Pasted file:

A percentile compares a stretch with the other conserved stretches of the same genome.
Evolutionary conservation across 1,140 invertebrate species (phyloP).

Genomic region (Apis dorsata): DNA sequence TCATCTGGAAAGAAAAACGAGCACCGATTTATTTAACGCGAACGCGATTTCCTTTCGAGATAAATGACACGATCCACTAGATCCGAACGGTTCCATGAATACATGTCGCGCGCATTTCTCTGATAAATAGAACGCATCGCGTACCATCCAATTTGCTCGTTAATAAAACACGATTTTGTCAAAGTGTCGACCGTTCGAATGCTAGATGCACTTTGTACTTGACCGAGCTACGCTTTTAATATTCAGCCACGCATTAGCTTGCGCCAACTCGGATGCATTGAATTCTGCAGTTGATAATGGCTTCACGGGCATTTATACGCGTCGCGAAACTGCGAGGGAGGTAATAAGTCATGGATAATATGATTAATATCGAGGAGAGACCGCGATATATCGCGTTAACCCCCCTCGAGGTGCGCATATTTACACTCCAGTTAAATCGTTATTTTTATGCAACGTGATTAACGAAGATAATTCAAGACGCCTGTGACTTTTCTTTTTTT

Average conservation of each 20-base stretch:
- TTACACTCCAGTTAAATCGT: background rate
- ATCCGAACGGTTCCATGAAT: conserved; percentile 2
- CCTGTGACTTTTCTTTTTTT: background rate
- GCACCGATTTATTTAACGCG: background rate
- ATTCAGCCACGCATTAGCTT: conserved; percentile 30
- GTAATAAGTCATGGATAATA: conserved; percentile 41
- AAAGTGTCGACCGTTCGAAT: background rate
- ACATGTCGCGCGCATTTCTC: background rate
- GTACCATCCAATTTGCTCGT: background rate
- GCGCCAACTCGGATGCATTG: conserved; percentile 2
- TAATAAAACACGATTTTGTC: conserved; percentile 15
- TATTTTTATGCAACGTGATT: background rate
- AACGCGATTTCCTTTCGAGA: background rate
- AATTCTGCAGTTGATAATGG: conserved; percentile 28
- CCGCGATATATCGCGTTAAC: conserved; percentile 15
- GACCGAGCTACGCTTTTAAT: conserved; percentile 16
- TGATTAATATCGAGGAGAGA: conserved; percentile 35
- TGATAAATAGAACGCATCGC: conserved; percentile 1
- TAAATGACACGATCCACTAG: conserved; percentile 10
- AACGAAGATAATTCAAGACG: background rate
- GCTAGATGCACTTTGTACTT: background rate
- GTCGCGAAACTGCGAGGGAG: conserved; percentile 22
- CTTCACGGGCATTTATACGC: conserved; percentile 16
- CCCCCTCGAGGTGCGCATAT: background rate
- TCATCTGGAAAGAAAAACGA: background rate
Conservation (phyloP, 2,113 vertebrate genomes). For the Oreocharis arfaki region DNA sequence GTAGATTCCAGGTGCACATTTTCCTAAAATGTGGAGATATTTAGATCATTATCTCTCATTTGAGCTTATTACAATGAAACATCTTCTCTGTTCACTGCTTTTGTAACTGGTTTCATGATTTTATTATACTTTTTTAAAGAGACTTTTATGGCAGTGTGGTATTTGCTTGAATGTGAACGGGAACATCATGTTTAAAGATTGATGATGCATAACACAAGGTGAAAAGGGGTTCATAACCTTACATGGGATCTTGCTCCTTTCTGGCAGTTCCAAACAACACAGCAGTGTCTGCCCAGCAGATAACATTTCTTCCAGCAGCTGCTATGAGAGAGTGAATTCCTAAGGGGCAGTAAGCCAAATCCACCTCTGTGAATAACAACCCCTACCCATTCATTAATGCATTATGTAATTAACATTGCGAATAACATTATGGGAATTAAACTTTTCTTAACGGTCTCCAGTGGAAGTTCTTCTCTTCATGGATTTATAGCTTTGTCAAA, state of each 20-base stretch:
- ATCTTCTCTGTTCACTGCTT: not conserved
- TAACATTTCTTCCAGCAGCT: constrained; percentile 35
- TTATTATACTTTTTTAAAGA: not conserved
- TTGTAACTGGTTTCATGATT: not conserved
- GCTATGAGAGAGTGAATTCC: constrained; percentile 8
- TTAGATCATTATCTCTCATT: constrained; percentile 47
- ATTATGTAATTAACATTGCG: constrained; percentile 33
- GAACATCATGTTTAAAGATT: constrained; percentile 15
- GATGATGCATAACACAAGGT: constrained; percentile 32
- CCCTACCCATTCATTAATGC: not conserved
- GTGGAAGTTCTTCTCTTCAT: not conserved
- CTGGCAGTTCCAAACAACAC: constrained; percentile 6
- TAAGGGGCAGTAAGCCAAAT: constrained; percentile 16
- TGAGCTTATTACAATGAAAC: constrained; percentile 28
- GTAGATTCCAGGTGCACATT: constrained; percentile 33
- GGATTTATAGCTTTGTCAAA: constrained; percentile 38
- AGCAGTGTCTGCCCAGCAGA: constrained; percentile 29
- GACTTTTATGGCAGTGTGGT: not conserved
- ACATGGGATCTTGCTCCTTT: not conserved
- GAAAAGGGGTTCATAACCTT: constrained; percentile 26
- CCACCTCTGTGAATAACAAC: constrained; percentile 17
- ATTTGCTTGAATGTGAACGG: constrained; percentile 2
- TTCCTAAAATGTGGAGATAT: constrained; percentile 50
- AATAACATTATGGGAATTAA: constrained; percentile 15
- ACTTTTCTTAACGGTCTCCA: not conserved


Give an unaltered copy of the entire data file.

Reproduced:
A percentile compares a stretch with the other conserved stretches of the same genome.
Evolutionary conservation across 1,140 invertebrate species (phyloP).

Genomic region (Apis dorsata): DNA sequence TCATCTGGAAAGAAAAACGAGCACCGATTTATTTAACGCGAACGCGATTTCCTTTCGAGATAAATGACACGATCCACTAGATCCGAACGGTTCCATGAATACATGTCGCGCGCATTTCTCTGATAAATAGAACGCATCGCGTACCATCCAATTTGCTCGTTAATAAAACACGATTTTGTCAAAGTGTCGACCGTTCGAATGCTAGATGCACTTTGTACTTGACCGAGCTACGCTTTTAATATTCAGCCACGCATTAGCTTGCGCCAACTCGGATGCATTGAATTCTGCAGTTGATAATGGCTTCACGGGCATTTATACGCGTCGCGAAACTGCGAGGGAGGTAATAAGTCATGGATAATATGATTAATATCGAGGAGAGACCGCGATATATCGCGTTAACCCCCCTCGAGGTGCGCATATTTACACTCCAGTTAAATCGTTATTTTTATGCAACGTGATTAACGAAGATAATTCAAGACGCCTGTGACTTTTCTTTTTTT

Average conservation of each 20-base stretch:
- TTACACTCCAGTTAAATCGT: background rate
- ATCCGAACGGTTCCATGAAT: conserved; percentile 2
- CCTGTGACTTTTCTTTTTTT: background rate
- GCACCGATTTATTTAACGCG: background rate
- ATTCAGCCACGCATTAGCTT: conserved; percentile 30
- GTAATAAGTCATGGATAATA: conserved; percentile 41
- AAAGTGTCGACCGTTCGAAT: background rate
- ACATGTCGCGCGCATTTCTC: background rate
- GTACCATCCAATTTGCTCGT: background rate
- GCGCCAACTCGGATGCATTG: conserved; percentile 2
- TAATAAAACACGATTTTGTC: conserved; percentile 15
- TATTTTTATGCAACGTGATT: background rate
- AACGCGATTTCCTTTCGAGA: background rate
- AATTCTGCAGTTGATAATGG: conserved; percentile 28
- CCGCGATATATCGCGTTAAC: conserved; percentile 15
- GACCGAGCTACGCTTTTAAT: conserved; percentile 16
- TGATTAATATCGAGGAGAGA: conserved; percentile 35
- TGATAAATAGAACGCATCGC: conserved; percentile 1
- TAAATGACACGATCCACTAG: conserved; percentile 10
- AACGAAGATAATTCAAGACG: background rate
- GCTAGATGCACTTTGTACTT: background rate
- GTCGCGAAACTGCGAGGGAG: conserved; percentile 22
- CTTCACGGGCATTTATACGC: conserved; percentile 16
- CCCCCTCGAGGTGCGCATAT: background rate
- TCATCTGGAAAGAAAAACGA: background rate
Conservation (phyloP, 2,113 vertebrate genomes). For the Oreocharis arfaki region DNA sequence GTAGATTCCAGGTGCACATTTTCCTAAAATGTGGAGATATTTAGATCATTATCTCTCATTTGAGCTTATTACAATGAAACATCTTCTCTGTTCACTGCTTTTGTAACTGGTTTCATGATTTTATTATACTTTTTTAAAGAGACTTTTATGGCAGTGTGGTATTTGCTTGAATGTGAACGGGAACATCATGTTTAAAGATTGATGATGCATAACACAAGGTGAAAAGGGGTTCATAACCTTACATGGGATCTTGCTCCTTTCTGGCAGTTCCAAACAACACAGCAGTGTCTGCCCAGCAGATAACATTTCTTCCAGCAGCTGCTATGAGAGAGTGAATTCCTAAGGGGCAGTAAGCCAAATCCACCTCTGTGAATAACAACCCCTACCCATTCATTAATGCATTATGTAATTAACATTGCGAATAACATTATGGGAATTAAACTTTTCTTAACGGTCTCCAGTGGAAGTTCTTCTCTTCATGGATTTATAGCTTTGTCAAA, state of each 20-base stretch:
- ATCTTCTCTGTTCACTGCTT: not conserved
- TAACATTTCTTCCAGCAGCT: constrained; percentile 35
- TTATTATACTTTTTTAAAGA: not conserved
- TTGTAACTGGTTTCATGATT: not conserved
- GCTATGAGAGAGTGAATTCC: constrained; percentile 8
- TTAGATCATTATCTCTCATT: constrained; percentile 47
- ATTATGTAATTAACATTGCG: constrained; percentile 33
- GAACATCATGTTTAAAGATT: constrained; percentile 15
- GATGATGCATAACACAAGGT: constrained; percentile 32
- CCCTACCCATTCATTAATGC: not conserved
- GTGGAAGTTCTTCTCTTCAT: not conserved
- CTGGCAGTTCCAAACAACAC: constrained; percentile 6
- TAAGGGGCAGTAAGCCAAAT: constrained; percentile 16
- TGAGCTTATTACAATGAAAC: constrained; percentile 28
- GTAGATTCCAGGTGCACATT: constrained; percentile 33
- GGATTTATAGCTTTGTCAAA: constrained; percentile 38
- AGCAGTGTCTGCCCAGCAGA: constrained; percentile 29
- GACTTTTATGGCAGTGTGGT: not conserved
- ACATGGGATCTTGCTCCTTT: not conserved
- GAAAAGGGGTTCATAACCTT: constrained; percentile 26
- CCACCTCTGTGAATAACAAC: constrained; percentile 17
- ATTTGCTTGAATGTGAACGG: constrained; percentile 2
- TTCCTAAAATGTGGAGATAT: constrained; percentile 50
- AATAACATTATGGGAATTAA: constrained; percentile 15
- ACTTTTCTTAACGGTCTCCA: not conserved